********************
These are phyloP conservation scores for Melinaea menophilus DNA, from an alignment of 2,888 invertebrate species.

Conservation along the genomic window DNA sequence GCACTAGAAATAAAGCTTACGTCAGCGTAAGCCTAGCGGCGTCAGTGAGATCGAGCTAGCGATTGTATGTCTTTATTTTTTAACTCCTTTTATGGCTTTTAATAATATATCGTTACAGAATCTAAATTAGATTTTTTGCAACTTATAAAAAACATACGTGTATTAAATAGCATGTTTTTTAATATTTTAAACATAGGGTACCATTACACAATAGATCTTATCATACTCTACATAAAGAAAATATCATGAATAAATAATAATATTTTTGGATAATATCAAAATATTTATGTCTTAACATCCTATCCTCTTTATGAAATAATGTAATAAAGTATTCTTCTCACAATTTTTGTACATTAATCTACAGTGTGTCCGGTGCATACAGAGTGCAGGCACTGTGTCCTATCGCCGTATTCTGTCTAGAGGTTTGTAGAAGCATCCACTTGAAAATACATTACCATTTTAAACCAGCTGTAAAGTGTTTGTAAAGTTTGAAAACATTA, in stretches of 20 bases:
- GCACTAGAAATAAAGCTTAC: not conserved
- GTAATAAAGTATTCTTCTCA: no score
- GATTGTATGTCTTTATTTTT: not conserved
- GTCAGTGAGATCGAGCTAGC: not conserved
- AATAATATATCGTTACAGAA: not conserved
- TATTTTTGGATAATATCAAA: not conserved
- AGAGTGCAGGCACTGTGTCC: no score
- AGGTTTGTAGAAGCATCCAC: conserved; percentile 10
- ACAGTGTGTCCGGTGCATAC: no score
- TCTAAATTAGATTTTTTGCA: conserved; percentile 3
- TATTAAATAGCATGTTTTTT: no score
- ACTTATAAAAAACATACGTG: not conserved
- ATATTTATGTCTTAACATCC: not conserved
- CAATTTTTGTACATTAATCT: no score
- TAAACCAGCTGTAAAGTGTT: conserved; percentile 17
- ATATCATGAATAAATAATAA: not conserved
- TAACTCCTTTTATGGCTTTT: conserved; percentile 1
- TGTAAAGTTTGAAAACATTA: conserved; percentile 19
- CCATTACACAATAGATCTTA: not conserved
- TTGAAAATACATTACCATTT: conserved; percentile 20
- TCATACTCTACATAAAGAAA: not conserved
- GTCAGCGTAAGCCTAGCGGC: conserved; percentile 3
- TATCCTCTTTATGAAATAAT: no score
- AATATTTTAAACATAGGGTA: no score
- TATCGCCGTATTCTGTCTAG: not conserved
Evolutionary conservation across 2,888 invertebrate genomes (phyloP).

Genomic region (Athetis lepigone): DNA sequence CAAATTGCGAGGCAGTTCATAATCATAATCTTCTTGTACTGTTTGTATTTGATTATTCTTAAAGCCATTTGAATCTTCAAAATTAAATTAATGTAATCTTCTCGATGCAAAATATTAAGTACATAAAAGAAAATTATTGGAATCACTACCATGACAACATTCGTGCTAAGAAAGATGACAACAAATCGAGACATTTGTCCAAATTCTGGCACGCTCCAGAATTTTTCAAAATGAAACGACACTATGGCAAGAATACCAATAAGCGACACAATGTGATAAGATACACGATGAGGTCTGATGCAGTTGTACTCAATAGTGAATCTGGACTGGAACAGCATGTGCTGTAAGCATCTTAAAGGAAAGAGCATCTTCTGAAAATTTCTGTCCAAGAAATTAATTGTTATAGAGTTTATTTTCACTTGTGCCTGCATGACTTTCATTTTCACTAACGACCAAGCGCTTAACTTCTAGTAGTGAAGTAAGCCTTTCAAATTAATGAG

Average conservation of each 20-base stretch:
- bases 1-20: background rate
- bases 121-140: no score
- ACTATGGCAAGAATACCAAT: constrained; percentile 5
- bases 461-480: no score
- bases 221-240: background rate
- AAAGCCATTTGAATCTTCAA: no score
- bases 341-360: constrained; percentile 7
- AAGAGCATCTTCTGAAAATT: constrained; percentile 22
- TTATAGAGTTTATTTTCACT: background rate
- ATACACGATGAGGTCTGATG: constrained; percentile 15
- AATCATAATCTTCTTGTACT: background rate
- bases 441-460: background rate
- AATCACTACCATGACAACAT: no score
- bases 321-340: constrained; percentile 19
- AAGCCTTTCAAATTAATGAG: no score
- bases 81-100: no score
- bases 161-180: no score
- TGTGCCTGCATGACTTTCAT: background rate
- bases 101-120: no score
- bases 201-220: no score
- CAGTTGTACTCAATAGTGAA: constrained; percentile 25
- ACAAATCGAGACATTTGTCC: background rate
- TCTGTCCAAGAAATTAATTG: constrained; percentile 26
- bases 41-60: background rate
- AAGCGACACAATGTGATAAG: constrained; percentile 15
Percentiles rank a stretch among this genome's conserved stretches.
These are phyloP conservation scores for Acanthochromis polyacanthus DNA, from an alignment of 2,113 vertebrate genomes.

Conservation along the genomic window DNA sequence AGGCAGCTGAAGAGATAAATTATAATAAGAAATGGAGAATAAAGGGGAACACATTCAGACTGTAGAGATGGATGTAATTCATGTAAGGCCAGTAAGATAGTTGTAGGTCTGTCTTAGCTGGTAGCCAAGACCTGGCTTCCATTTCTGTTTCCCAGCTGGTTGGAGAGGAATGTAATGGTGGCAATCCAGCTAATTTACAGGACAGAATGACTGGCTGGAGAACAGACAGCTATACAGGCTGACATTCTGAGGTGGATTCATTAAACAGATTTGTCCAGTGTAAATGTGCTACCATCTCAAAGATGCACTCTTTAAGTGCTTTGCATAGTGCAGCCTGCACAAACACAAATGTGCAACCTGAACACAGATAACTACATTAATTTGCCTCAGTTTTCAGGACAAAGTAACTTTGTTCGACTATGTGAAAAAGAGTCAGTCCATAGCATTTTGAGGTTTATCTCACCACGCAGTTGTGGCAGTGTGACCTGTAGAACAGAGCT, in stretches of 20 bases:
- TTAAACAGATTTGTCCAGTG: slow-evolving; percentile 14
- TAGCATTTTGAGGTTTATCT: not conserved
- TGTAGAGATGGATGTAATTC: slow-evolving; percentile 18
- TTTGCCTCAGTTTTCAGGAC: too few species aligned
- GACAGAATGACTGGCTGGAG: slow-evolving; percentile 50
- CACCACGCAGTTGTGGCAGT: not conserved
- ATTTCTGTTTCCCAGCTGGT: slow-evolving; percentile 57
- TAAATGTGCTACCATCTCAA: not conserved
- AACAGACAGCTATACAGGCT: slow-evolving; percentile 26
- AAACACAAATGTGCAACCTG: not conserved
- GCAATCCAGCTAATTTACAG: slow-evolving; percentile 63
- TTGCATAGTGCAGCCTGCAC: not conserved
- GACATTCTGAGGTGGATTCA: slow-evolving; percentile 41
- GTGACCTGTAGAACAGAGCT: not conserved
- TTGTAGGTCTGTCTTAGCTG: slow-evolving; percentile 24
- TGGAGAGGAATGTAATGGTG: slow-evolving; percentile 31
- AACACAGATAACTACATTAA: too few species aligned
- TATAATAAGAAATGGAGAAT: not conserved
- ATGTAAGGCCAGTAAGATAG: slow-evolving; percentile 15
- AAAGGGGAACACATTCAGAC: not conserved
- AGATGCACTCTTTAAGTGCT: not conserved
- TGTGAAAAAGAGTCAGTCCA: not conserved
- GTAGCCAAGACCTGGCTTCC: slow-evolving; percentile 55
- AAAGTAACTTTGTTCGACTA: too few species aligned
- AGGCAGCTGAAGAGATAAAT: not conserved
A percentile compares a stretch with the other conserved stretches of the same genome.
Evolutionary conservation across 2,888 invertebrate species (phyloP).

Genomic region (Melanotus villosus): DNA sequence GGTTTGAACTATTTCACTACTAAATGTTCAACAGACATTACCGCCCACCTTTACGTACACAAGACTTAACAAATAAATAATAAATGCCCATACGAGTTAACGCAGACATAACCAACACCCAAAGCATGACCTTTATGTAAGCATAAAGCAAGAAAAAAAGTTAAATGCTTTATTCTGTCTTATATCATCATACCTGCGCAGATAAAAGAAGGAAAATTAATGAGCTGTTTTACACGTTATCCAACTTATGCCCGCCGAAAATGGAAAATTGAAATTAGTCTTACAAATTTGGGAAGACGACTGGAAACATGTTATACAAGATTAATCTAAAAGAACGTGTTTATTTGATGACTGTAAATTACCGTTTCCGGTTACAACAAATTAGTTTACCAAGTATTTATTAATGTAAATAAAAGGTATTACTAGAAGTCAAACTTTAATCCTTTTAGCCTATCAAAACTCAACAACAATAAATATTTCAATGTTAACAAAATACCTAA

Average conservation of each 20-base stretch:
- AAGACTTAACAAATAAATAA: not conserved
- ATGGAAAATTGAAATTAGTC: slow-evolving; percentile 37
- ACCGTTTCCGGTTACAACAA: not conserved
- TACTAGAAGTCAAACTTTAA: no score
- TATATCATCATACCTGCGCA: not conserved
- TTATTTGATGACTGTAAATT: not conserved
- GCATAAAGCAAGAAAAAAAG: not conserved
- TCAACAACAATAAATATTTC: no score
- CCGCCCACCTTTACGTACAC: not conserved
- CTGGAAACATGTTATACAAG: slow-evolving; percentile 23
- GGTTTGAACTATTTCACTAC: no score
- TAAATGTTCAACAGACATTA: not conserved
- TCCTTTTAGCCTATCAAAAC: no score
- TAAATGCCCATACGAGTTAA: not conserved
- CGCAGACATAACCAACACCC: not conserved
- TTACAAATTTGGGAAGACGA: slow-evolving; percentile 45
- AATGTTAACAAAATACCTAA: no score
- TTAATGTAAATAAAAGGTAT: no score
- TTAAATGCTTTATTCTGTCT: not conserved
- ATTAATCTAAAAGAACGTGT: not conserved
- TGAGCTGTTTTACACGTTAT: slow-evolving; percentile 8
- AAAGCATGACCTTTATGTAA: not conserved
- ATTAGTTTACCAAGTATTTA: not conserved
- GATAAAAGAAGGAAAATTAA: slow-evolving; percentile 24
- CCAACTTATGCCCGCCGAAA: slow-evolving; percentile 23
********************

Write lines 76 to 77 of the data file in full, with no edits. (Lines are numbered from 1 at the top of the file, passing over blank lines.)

- TATAATAAGAAATGGAGAAT: not conserved
- ATGTAAGGCCAGTAAGATAG: slow-evolving; percentile 15